I took the day off, Wednesday, July 17th, 2013, just because. The weather forecast was good, and Suzy and I just like getting out occasionally without the weekend traffic. Suzy wanted to hike to Bluebird Lake, in the Wild Basin, at the south end of Rocky Mountain National Park, and I was all for it. I have other photos similar to the Longs Peak and Mount Meeker shot below - taken on hikes to Sandbeach Lake, Lions Lake, and Mount Alice (all in the Wild Basin) - but the view was so clear, I took another about three miles or so up the trail.
I've wanted to climb Copeland Mountain for a few years now, and this hike gave me the opportunity to see what kind of bushwhacking it would entail with a north slopes approach. It looked worse than I expected, requiring a lot of scrambling over fallen trees, so I think I'll check out the south approach sometime before I decide on a route. As seen in this next picture though, above timberline, it looks like a real cardiovascular hump.
Turning away from Copeland Mountain now, we got a shot looking out towards Ouzel Peak with the south side of Mahana Peak on the right. By our calculations, we were still roughly three miles from Bluebird Lake.
Turning even further away from Copland Mountain, I took one more shot of Tanima Peak and Mount Alice. My mind was working overtime now with visions of mountain ascents and traverses.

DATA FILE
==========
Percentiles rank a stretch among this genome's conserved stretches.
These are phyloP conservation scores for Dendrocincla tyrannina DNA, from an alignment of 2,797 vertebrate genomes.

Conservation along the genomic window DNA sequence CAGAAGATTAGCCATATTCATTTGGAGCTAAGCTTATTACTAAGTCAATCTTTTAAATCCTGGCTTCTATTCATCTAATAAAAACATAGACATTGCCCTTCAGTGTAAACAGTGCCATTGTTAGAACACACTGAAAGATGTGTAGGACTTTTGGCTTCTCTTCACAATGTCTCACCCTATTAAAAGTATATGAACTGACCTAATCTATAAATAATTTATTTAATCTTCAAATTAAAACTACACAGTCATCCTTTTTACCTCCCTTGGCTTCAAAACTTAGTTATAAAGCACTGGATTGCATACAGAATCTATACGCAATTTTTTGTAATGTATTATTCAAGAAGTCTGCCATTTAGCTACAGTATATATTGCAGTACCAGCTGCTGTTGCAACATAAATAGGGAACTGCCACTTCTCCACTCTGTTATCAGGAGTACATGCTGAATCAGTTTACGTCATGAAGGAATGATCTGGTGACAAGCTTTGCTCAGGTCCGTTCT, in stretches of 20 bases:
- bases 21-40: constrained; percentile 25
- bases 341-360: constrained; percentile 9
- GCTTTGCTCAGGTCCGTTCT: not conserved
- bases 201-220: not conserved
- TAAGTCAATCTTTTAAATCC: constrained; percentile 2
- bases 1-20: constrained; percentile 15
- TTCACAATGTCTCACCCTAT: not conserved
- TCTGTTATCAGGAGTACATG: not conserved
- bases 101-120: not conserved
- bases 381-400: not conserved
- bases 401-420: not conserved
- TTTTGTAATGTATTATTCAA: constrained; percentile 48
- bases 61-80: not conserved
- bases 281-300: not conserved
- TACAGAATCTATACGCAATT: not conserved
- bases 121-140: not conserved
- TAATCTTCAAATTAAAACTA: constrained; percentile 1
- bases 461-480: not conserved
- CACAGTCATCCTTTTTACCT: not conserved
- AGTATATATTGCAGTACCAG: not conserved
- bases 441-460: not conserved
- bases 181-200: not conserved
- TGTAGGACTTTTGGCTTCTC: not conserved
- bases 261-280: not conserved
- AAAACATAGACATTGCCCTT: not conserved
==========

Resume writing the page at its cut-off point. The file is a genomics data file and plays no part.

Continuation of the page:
Gaining altitude, the wildflowers appeared everywhere fed by the little creeks and streams flowing down the slopes of Mahana Peak. As we crossed Ouzel creek, below Bluebird Lake, I took a picture of this cool snow bridge at the bottom of a falls.
It was about 11:20 AM when we arrive at Bluebird Lake, and I took this shot looking across at Ouzel Peak. The mosquitoes were having lunch (us) so we sat down and had some of our own before heading back down.
A mile or two back down the trail, not far from the turn for Ouzel Lake, I was looking at the slope on the north side of the trail, which appeared to have suffered from a slab avalanche decades ago. As this picture shows, the area looked a little chaotic.
Moving into the switchbacks, getting more in the forest now and still about 3.5 miles, from the trailhead, we saw storm clouds coming over Mount Alice and the saddle between it and Chiefs Head Peak. While I took this picture we started hearing thunder, and we were sure it was going to hit us before we could get out. The storm seemed to have taken a turn though, and all we saw were some light sprinkles. Our focus was quickly shifting to the cooler of sandwiches and cold drinks in the jeep, and even with sore knees, I found myself picking up the pace. It was roughly 4:30 PM when we sat down to a great trailhead dinner before heading home.
The GPS stats declared that the hike took 9 hours and 30 minutes, totaled 13.68 miles, gained a total of 2,525 feet in elevation, and reached a height of 11,016 feet above sea level.
Once again I'll put my pathetic botanist skills to work and post the wildflower pictures from this hike with my best guess as to their identity.
National Park Service - Climbing and Mountaineering in Rocky Mountain National Park
Rocky Mountain National Park: The High Peaks
U.S. National Parks Net - Rocky Mountain National Park Hiking Guide